In between reading and sending emails, researching and analyzing data, and writing and editing reports, I try to make the time to keep abreast of happenings in the blogosphere by browsing through my RSS feeds and reading my favorite blogs, current news and events websites, or social networking websites.
But, honestly, I barely have the time to read these blogs and websites even after trimming the excess and reducing my reading list down to the most essential. The fact is, I have very little time at work to engage in, let alone cyber socialize with, the social Web that so many are hyping constantly.
This morning, I followed the pathway to The Irreverent Archivist whose post "Is This the 21st Century," which is actually quite good, links to the OCLC CAPCON conference website where I found several PowerPoint presentations on social networking, including one presentation by Roy Tennant. Being familiar with Roy Tennant's name through the blogosphere, I downloaded his presentation and was impressed by what he had pulled together in terms of social networking in libraries and the various web technologies offered (Facebook, YouTube, LinkedIn, Last.FM, LibraryThing, Second Life, etc).
But as the presentation pages passed me by, I became overwhelmed by the number of social networking websites out there and wondered who has the time at work to both set-up and maintain an account on all these social networking websites? Who has the time to travel around Second Life when a report is due? Who has the time to update their Facebook account with the latest applications, or produce a YouTube video, or catalog books on LibraryThing when a boss or supervisor wants that report ASAP?
I think we should be very cautious when we collectively--librarians, archivists, fence-sitters, don't know how I got here people--promote the Social Web because the Social Web requires time and that means time away from work. Maybe for some lucky souls work is the Social Web. But there are many, many more souls whose work is predominantly defined by daily outputs and servicing real people in the real world.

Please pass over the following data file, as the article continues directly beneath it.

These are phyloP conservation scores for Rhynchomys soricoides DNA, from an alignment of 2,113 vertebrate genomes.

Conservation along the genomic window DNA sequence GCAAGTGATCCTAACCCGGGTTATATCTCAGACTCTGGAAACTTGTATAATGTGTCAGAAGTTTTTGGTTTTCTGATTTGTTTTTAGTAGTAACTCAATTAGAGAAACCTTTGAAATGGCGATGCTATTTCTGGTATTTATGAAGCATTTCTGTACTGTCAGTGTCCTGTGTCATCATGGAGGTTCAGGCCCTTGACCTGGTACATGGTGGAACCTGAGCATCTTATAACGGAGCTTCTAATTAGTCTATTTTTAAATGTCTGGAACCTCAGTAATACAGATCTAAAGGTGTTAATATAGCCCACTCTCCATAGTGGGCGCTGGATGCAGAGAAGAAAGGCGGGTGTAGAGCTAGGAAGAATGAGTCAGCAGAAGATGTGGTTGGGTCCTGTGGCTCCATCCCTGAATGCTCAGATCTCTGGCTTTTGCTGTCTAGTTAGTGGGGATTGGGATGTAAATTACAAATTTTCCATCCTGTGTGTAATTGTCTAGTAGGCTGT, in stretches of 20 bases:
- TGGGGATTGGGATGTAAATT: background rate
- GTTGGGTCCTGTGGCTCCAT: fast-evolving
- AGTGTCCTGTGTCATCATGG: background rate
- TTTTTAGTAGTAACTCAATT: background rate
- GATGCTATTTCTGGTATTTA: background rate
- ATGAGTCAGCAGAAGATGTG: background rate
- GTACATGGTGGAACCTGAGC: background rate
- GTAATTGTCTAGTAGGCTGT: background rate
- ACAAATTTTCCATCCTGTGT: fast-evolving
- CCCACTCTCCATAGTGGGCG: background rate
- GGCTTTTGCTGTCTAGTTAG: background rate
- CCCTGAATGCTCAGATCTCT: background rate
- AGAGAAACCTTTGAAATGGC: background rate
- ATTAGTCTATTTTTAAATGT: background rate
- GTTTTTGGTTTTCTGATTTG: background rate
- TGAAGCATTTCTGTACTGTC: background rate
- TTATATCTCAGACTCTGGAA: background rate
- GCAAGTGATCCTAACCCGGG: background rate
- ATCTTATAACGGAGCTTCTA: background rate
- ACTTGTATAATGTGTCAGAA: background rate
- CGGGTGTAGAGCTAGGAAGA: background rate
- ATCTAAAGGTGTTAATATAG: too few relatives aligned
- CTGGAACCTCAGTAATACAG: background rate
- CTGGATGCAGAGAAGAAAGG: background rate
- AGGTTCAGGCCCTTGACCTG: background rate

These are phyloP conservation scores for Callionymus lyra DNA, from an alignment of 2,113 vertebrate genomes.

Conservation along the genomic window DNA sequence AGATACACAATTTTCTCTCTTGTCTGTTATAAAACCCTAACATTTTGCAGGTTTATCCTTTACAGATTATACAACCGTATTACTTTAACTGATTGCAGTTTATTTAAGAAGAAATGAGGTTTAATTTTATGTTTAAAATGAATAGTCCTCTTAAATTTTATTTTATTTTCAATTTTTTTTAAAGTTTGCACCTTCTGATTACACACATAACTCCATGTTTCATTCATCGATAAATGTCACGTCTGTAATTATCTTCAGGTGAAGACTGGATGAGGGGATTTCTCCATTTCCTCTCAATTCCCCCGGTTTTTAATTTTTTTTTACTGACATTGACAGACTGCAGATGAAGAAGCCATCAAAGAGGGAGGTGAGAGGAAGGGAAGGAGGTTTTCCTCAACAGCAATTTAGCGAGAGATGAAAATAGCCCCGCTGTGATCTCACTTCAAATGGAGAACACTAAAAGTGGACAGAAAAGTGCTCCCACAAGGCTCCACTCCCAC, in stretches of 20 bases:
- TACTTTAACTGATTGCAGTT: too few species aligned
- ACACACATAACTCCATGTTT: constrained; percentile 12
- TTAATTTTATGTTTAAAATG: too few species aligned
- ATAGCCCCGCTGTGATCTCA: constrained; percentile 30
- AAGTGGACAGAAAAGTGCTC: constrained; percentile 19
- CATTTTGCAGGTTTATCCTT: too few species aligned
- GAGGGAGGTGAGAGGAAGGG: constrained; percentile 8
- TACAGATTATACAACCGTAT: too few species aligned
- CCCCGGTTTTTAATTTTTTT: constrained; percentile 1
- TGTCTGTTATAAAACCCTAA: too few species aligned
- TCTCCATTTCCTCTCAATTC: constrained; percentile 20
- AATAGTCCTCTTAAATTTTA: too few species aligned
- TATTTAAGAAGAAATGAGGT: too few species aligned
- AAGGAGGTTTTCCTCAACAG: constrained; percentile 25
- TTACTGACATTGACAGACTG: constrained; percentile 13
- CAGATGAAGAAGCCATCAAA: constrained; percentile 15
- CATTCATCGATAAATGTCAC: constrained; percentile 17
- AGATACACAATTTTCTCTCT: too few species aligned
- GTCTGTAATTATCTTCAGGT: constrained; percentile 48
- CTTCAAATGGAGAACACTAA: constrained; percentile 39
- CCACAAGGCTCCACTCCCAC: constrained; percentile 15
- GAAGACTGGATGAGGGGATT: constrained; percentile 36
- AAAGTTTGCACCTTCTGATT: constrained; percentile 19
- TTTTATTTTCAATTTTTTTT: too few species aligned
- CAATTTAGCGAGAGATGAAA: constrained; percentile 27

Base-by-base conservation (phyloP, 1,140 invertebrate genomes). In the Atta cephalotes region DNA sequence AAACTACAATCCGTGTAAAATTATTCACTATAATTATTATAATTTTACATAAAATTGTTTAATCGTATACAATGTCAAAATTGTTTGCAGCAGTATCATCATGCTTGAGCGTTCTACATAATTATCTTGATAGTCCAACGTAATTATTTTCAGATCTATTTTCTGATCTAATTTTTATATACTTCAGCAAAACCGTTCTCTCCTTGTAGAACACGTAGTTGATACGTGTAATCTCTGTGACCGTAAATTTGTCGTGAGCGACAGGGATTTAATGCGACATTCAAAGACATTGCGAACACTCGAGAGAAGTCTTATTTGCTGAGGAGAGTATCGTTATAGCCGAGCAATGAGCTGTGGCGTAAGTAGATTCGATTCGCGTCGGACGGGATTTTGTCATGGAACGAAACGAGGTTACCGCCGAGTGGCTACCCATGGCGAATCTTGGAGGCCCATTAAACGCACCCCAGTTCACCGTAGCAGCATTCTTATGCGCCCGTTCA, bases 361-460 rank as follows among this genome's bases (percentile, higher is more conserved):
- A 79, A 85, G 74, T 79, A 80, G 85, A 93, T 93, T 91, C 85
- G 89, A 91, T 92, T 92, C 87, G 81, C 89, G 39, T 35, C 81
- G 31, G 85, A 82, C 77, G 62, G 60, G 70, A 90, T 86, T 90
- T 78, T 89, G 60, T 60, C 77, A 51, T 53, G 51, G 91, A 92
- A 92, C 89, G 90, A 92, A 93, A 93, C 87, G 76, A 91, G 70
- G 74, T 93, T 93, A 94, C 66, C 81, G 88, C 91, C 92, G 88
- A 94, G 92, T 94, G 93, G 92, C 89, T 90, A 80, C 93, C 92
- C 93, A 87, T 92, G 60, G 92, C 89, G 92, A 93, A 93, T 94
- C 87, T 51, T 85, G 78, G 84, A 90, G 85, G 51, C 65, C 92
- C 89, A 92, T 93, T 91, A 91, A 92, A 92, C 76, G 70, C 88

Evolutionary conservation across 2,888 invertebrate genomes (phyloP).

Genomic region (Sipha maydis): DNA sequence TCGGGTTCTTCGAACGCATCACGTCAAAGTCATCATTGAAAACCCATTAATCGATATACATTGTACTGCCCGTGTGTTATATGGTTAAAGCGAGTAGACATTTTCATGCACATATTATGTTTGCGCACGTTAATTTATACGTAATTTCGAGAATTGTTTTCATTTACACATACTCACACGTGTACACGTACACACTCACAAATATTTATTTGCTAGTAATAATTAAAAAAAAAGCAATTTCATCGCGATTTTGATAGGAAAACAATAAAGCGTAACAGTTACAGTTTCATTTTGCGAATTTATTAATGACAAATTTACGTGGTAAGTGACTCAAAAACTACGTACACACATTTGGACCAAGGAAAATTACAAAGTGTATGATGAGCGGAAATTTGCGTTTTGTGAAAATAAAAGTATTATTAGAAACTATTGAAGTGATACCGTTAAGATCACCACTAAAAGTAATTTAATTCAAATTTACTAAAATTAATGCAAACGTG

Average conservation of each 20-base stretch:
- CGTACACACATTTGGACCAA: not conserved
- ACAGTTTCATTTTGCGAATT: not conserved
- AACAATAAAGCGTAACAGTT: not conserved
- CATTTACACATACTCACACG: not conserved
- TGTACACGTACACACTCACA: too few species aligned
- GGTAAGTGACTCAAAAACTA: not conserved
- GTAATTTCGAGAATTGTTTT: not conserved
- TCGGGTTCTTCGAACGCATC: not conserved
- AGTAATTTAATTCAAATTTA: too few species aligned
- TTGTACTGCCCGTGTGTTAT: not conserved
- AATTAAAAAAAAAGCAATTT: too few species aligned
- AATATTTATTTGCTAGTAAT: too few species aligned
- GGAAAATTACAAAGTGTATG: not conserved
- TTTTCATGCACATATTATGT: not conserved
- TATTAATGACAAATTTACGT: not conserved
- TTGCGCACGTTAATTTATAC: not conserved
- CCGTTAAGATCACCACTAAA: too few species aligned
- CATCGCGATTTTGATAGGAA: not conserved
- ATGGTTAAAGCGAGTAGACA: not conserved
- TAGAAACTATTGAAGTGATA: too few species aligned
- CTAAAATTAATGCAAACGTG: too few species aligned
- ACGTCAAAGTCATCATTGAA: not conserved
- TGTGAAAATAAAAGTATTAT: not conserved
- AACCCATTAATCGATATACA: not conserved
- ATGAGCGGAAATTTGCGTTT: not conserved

While I agree these social networking websites are wonderful tools when used efficiently in various information-centric environments, they are clearly aimed at those who have the time or have been given the time at work to use them.
Even on the Social Web, there are haves and have-nots. So while there are those whose time is spent in Second Life, there are many more in real life getting the real work done.
Friday, November 30, 2007
about the author
- David Kemper
- I am an information professional, researcher, and writer with over eight years experience in the information services field with experience in information and communication technology.
I have a B.A. in History and a Master's in Library and Information Studies and working on a Web and Multimedia Design certificate.
I believe that empowering people with information can enrich lives and transform the world.